Lunch & a Book — First Quarter 2011 Titles
Sarah's key by Tatiana de Rosnay — January 13 On the sixtieth anniversary of the 1942 roundup of Jews by the French police in the Vel d'Hiv section of Paris, American journalist Julia Jarmond is asked to write an article on this dark episode during World War II and embarks on investigation that leads her to long-hidden family secrets and to the ordeal of Sarah, a young girl caught up in the raid.
Stiff: the curious lives of human cadavers by Mary Roach — February 10 A look inside the world of forensics examines the use of human cadavers in a wide range of endeavors, including research into new surgical procedures, space exploration, and a Tennessee human decay research facility.
The Lincoln lawyer by Michael Connelly — March 10th For defense attorney Mickey Haller, the clock is always running. With two ex-wives, four Lincoln Town Cars that he uses as offices, and dozens of guilty clients, he can't afford to miss a trick. When he gets picked by a Beverly Hills rich boy arrested for assault, Mickey sees a franchise case: a nice, long, expensive trial with maximum billable hours — until it hurtles him into the last place he wants to be. Suddenly hustling, cynical Mickey Haller is confronted with pure evil and someone who may be truly innocent. Now, for a lawyer who has always gone for the easy score, getting justice means taking the deadliest risk of all. Everyone's Reading 2011.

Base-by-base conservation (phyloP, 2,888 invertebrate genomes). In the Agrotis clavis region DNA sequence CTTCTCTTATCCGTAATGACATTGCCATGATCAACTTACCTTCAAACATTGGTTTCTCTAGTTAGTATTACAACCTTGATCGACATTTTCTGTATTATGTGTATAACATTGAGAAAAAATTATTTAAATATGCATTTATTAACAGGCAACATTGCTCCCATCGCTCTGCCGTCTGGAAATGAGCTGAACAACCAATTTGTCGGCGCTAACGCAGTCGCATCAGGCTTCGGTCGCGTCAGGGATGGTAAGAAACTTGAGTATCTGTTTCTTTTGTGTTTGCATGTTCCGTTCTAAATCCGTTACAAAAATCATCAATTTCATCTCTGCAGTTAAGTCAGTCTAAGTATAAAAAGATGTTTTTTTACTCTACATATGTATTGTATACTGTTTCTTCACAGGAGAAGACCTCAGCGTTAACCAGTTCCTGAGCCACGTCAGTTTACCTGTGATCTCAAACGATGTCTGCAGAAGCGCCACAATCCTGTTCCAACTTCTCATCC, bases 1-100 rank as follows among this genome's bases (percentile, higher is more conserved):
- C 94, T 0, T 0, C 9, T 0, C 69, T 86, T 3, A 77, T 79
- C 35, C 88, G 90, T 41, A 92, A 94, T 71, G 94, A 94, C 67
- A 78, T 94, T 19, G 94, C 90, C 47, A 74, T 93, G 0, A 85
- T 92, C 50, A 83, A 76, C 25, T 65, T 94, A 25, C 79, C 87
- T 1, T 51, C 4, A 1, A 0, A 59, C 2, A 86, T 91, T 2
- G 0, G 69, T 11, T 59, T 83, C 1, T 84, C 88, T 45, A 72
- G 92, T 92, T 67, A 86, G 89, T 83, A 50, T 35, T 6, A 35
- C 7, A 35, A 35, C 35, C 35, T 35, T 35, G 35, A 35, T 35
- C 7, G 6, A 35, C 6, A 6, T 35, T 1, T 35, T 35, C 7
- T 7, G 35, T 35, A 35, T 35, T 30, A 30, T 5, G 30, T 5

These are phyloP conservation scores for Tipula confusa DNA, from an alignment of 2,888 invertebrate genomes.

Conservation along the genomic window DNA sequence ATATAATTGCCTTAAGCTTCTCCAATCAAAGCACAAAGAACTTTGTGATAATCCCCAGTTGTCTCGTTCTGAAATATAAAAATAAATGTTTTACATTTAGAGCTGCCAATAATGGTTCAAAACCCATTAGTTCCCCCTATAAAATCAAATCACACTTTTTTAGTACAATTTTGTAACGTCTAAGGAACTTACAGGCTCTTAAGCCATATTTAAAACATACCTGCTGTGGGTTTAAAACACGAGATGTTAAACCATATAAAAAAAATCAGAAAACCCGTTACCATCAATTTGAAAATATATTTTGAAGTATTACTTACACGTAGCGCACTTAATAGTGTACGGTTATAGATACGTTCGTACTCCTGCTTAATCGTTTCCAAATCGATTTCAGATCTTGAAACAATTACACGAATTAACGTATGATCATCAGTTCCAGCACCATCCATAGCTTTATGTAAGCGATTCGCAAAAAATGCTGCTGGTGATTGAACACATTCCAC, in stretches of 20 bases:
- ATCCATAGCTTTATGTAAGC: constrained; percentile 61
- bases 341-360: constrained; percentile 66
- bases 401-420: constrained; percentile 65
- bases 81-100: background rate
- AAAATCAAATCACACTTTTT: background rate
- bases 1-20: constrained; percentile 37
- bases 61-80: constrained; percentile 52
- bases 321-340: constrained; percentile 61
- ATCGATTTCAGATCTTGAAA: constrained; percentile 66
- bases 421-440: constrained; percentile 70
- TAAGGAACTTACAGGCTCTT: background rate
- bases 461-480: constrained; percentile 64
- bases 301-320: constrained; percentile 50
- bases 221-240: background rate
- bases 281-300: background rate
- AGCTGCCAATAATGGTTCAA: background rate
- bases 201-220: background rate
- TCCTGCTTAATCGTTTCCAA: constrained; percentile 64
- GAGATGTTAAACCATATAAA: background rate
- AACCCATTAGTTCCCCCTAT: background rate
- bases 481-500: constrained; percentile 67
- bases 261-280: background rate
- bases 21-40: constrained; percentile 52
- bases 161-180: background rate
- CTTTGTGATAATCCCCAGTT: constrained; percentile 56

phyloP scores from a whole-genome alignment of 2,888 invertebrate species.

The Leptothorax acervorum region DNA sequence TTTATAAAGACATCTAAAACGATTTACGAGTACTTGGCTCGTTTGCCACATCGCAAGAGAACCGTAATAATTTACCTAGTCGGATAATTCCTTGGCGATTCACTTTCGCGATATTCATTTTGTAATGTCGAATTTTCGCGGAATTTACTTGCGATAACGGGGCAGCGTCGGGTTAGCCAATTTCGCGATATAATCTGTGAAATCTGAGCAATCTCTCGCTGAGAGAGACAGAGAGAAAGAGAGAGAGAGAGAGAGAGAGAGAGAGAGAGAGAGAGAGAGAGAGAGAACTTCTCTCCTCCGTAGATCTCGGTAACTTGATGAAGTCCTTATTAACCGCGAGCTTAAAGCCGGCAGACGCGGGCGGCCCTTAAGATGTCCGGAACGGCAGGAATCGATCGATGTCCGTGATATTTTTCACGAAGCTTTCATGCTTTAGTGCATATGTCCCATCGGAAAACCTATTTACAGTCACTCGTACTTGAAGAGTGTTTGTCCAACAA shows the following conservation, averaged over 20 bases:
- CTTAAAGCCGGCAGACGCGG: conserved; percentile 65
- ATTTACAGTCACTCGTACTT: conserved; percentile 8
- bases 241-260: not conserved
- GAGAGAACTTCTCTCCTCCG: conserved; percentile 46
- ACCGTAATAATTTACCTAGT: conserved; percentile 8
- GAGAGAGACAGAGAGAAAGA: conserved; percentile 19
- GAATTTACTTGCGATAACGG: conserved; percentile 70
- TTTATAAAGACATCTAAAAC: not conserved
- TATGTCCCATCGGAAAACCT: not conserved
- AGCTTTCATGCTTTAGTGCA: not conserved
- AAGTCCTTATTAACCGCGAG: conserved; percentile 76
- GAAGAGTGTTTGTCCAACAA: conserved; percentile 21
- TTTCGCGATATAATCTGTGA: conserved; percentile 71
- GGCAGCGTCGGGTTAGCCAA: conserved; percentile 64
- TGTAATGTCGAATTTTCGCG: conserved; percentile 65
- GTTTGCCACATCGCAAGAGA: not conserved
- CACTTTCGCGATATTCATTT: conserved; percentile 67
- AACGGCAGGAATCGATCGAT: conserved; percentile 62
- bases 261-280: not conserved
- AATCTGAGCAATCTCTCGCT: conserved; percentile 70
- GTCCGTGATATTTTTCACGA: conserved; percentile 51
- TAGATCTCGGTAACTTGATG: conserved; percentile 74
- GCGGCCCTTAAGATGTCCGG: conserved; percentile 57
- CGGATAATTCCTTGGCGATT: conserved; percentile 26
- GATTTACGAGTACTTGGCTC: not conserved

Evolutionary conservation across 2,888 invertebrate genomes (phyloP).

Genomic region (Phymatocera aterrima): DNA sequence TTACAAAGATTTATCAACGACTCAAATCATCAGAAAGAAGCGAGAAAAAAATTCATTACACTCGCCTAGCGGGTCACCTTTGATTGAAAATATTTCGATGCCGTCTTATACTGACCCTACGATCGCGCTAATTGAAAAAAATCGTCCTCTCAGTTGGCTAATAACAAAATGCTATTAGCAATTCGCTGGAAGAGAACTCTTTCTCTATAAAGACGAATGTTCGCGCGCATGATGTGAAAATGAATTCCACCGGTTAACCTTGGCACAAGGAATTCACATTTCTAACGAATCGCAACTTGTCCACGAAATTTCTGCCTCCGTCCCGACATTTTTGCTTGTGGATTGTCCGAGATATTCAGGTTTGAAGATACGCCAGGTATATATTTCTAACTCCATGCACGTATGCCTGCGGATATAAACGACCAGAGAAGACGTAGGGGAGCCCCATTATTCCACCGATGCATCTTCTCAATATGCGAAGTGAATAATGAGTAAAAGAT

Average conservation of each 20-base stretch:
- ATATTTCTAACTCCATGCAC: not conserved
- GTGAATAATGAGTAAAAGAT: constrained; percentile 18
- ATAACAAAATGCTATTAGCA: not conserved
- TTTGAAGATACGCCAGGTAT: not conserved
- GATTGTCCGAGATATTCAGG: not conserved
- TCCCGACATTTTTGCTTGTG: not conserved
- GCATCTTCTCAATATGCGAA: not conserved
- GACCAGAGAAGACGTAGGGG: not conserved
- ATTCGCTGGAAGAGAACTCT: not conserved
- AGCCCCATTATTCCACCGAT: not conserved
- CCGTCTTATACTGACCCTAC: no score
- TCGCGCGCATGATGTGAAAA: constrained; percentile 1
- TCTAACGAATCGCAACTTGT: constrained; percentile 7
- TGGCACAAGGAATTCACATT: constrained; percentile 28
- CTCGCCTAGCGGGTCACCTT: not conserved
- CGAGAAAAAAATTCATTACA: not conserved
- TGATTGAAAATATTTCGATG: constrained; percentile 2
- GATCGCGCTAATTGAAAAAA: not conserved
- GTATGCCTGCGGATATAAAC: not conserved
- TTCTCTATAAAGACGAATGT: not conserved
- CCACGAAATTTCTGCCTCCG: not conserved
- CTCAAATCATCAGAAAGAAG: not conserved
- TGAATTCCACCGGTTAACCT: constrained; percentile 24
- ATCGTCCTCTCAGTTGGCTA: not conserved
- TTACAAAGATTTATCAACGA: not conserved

The omnivore's dilemma: a natural history of four meals by Michael Pollan — April 14 An ecological and anthropological study of eating offers insight into food consumption in the twenty-first century, explaining how an abundance of unlimited food varieties reveals the responsibilities of everyday consumers to protect their health and the environment.